Just over a month ago in Paris, on Oct. 22, the exhibition "Icons of Modern Art: The Shchukin Collection," which was organised by the Louis Vuitton Foundation in close coordination with the Pushkin Museum in Moscow and the Hermitage in Saint Petersburg, opened, and the exhibition has resonated with the press. After all, Moscow merchant and art patron Sergei Shchukin’s extensive collection of French Impressionists and Post-Impressionists had left Russia for the first time.
Never before had paintings from the Shchukin collection, including those of Henri Matisse, Pablo Picasso, Paul Gauguin, Claude Monet, Paul Cezanne, Henri Rousseau, Andre Derren and other masters, been gathered in one place.
According to Ann Baldassare, a curator of the exhibit, "since 1948, when the collection was split, it has never been brought together as one artistic piece." The Louis Vuitton Foundation will play host to the 130 works of European avant-garde until Feb. 20, 2017.
The exhibition is a symbolic event for Russian-French relations, as it marks the bilateral Year of Tourism between the two countries. The exhibition would not be possible without Bernard Arnault, France's wealthiest man and CEO of the LVMH Group.
"I had the opportunity to see these amazing paintings in the Hermitage and the Pushkin Museum, but until recently I had no idea about their history," Arnault told Europe1, a French television channel. "It's a big premiere."
Russian President Vladimir Putin, Arnault said, was involved in organising the event. "Vladimir Putin had to sign off on the collection leaving the country," according to Arnault. "This reflects how unbreakable cultural ties between France and Russia are, and I think he has a sense of beauty."
At the exhibition’s opening, Arnault thanked the presidents of Russia and France for supporting his efforts. He expressed hope that France’s President Francois Hollande will find time to visit it, and reiterated that President Putin would be a welcome guest. "I think Putin is interested in everything that represents Russian culture," Arnault said. "Russia is a key partner for all countries in the world."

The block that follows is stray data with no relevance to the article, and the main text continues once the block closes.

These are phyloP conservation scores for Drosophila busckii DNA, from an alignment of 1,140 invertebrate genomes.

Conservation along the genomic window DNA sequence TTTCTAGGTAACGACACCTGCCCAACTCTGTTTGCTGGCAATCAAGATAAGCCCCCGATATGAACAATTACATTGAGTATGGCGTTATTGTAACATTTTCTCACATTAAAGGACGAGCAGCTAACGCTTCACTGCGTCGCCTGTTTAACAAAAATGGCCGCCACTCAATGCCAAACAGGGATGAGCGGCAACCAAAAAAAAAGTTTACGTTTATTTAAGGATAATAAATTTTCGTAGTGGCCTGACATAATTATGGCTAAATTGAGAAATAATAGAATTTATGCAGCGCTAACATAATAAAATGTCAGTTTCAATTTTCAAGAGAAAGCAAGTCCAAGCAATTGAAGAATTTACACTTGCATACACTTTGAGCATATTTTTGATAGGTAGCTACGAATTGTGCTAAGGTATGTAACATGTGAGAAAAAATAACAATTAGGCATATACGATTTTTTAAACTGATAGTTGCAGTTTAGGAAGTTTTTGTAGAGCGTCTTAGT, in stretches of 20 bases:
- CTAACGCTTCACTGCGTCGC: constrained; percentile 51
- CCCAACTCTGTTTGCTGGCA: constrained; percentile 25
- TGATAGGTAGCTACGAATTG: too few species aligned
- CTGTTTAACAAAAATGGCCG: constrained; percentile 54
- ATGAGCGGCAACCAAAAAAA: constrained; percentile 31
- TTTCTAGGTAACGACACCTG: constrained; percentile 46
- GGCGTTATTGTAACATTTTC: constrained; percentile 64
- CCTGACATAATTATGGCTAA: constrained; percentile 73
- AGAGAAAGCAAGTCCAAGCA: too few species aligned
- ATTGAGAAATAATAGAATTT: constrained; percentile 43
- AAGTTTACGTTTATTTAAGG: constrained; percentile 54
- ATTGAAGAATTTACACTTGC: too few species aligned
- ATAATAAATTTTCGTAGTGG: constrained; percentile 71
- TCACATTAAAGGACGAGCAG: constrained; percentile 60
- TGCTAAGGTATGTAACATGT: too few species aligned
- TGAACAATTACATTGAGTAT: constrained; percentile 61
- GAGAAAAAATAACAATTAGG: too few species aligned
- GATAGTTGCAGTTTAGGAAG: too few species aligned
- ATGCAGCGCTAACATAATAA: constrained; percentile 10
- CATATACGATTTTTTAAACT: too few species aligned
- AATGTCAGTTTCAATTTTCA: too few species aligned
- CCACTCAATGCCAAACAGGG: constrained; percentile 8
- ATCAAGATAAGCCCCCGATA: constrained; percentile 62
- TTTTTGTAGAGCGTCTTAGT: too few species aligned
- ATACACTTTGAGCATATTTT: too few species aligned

In October, it was expected that Vladimir Putin would personally visit the exhibition but hope did not become reality.
The Russian president’s visit to France, scheduled for Oct. 19, was cancelled due to soured Russian-French relations in connection to Syria. However, Putin met with his French counterpart on Oct. 19 at a meeting of the so-called Normandy Four in Germany.
Putin and Arnault managed to meet in Moscow on Nov. 24. The French press describes the relationship between the two as friendly and, according to the L'Express, Arnault and President Putin have known each other since 2003, when the Russian president was given an exquisite reception at the Château Cheval Blanc estate, which is owned by the French billionaire.
Yet the Louis Vuitton Foundation was once cold-shouldered at Red Square. It happened in November 2013 when a giant suitcase-shaped pavilion with the LV logo appeared on Red Square.
The installation, which sparked a public backlash, was set up to house a travel exhibition organised by Natalia Vodianova’s Naked Heart Foundation. Many Muscovites perceived the giant Louis Vuitton suitcase on the country's iconic square as an advertising campaign that was desecrating the historic site. The resulting uproar caused the pavilion to be dismantled.
This nonetheless did not affect the company's relationship with Russia. After all, the father of two of Natalia Vodianova’s five children is Arnault’s son, Antoine, so his grandchildren are half Russian.